Her next interaction came Friday, when the boy arrived late to a first period class, then pulled a gun from his book bag.

“I see (him) standing there with a gun pointed to the classroom of students. I said, ‘oh, looks like you’re having a really bad day. I was walking toward him and hoped to distract him from the students.

“He puts the gun up at face level and pulls the trigger. I thought I heard an audible click. Then he turned the gun and looked at it kind of weird,” Spring testified.

She said she thought, “Oh my god, he tried to shoot me. I better not let that happen again.”

At that point, Spring was unsure if the gun was real.

“I was praying it was a toy… . If it’s a toy, pellet, or air-soft gun, no matter what comes out of that gun it’s going to hurt.

“I batted it down multiple times and it kept coming back in my face. … He probably did that two or three times.”

Spring said she asked the boy to join her in the hallway. “Thank goodness he cooperated and we both walked out into the hallway.”

She steered him toward a counseling office.

“I tried to keep him to my side so he couldn’t put the gun I my face,” she told jurors.

And she tried to counsel the boy as they walked.

“What’s causing you to be so upset at school?” she said she asked. “Something at school? Something at home? He answered, ‘home. Home is bad. Home is really, really bad.”

“I did not feel threatened by the gun at that point. I immediately turned to empathize,” Spring said.

She testified that she told the boy, “we have amazing people at school who can help. I just started rambling names. … I’m just rambling at this point. We’re walking and talking.”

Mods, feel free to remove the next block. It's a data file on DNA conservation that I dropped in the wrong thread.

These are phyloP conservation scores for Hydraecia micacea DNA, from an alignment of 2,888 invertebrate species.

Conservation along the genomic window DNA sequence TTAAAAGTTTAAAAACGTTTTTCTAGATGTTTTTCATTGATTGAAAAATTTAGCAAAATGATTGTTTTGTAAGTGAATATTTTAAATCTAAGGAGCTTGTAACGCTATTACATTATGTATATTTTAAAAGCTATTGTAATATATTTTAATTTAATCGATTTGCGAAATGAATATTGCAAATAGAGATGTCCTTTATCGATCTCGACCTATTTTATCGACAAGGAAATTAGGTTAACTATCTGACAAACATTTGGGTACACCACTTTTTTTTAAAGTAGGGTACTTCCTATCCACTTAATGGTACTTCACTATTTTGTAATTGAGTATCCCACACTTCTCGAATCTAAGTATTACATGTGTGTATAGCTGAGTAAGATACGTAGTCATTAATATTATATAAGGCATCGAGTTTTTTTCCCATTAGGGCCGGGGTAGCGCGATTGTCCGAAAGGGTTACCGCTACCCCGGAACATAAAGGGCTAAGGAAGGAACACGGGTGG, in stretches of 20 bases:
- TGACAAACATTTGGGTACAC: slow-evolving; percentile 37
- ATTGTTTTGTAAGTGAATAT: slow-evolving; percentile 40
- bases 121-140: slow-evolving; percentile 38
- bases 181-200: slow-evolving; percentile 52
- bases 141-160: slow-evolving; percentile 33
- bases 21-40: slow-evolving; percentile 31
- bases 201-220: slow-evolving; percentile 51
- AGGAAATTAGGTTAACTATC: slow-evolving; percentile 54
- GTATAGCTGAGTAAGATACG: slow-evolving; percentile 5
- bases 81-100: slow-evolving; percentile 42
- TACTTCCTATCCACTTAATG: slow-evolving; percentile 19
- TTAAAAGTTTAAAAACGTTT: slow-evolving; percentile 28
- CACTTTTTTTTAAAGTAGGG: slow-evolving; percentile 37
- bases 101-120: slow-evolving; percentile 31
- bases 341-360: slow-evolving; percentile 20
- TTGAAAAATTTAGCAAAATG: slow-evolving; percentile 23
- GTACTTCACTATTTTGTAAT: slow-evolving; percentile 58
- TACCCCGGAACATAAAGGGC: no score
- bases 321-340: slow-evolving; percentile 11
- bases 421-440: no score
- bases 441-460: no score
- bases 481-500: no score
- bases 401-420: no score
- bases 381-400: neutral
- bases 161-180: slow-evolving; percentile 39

The pair reached the outside of the counselor’s office. “He still has the gun. He’s no longer threatening with the gun. Holly came out. (He) had slumped to the floor. I kind of saw him pointing the gun at his head.”

Counselor Holly Leinhauser previously testified Spring called to her from the hallway.

Spring said Leinhauser came out and saw the gun.

“Holly said, ‘no, oh no,’ and she started to go for the gun,” Spring testified.

Spring said she thought, “this is all or nothing… we have to get this gun away.”

Both held the boy and Leinhauser took the gun.

“She’s holding it like a teacup, shaking,” Spring testified. She said Leinhauser held it upside down by the trigger guard.

She said the boy warned, “’be careful. You’re holding the gun wrong, it could go off.’”

Spring took the gun from Leinhauser and carried it to the school office.

“It appeared to me to have the safety on. I went ahead and released the magazine so it no longer was a loaded gun.”

Updated Friday, July 12, 2019 10:12 am

Student teacher Kaitlyn MacDonald: ‘He pulled a gun and pointed it directly at me’

Former North Scott Junior High student teacher Kaitlyn MacDonald detailed the moments she faced a loaded gun in the hands of a student now on trial for attempted murder in Scott District Court.

She testified Friday the boy appeared agitated when he arrived late Aug. 31 in his first period classroom and loudly dropped his folder and computer bag on a desk.

"He pulled out a gun and pointed it directly at me. He said, 'I need everyone to get down,'" MacDonald testified today.

MacDonald, who was a senior education student at Augustana College, was in her first week of student teaching at the junior high.

"I figured if he was to start shooting I needed to protect my students," she said. "I was thinking of all the different ways I could protect students."

The classroom teacher, Dawn Spring, was facing a different direction.

MacDonald said she called to Miss Spring twice, and the teacher turned and saw the student and the gun.

Spring, who has not yet testified, approached the student, who moved the gun with her and pointed it at her, MacDonald testified.

"At that point, he actually pointed it at the center of her forehead," she said.

MacDonald testified Spring tried "to swat it away a little bit," but the boy persisted. "He kept returning it to her head."

She said Spring told the boy, "you're not having a very good day," and moved with him to the hallway. "The gun remained in his hand as she escorted him out of the classroom," MacDonald said.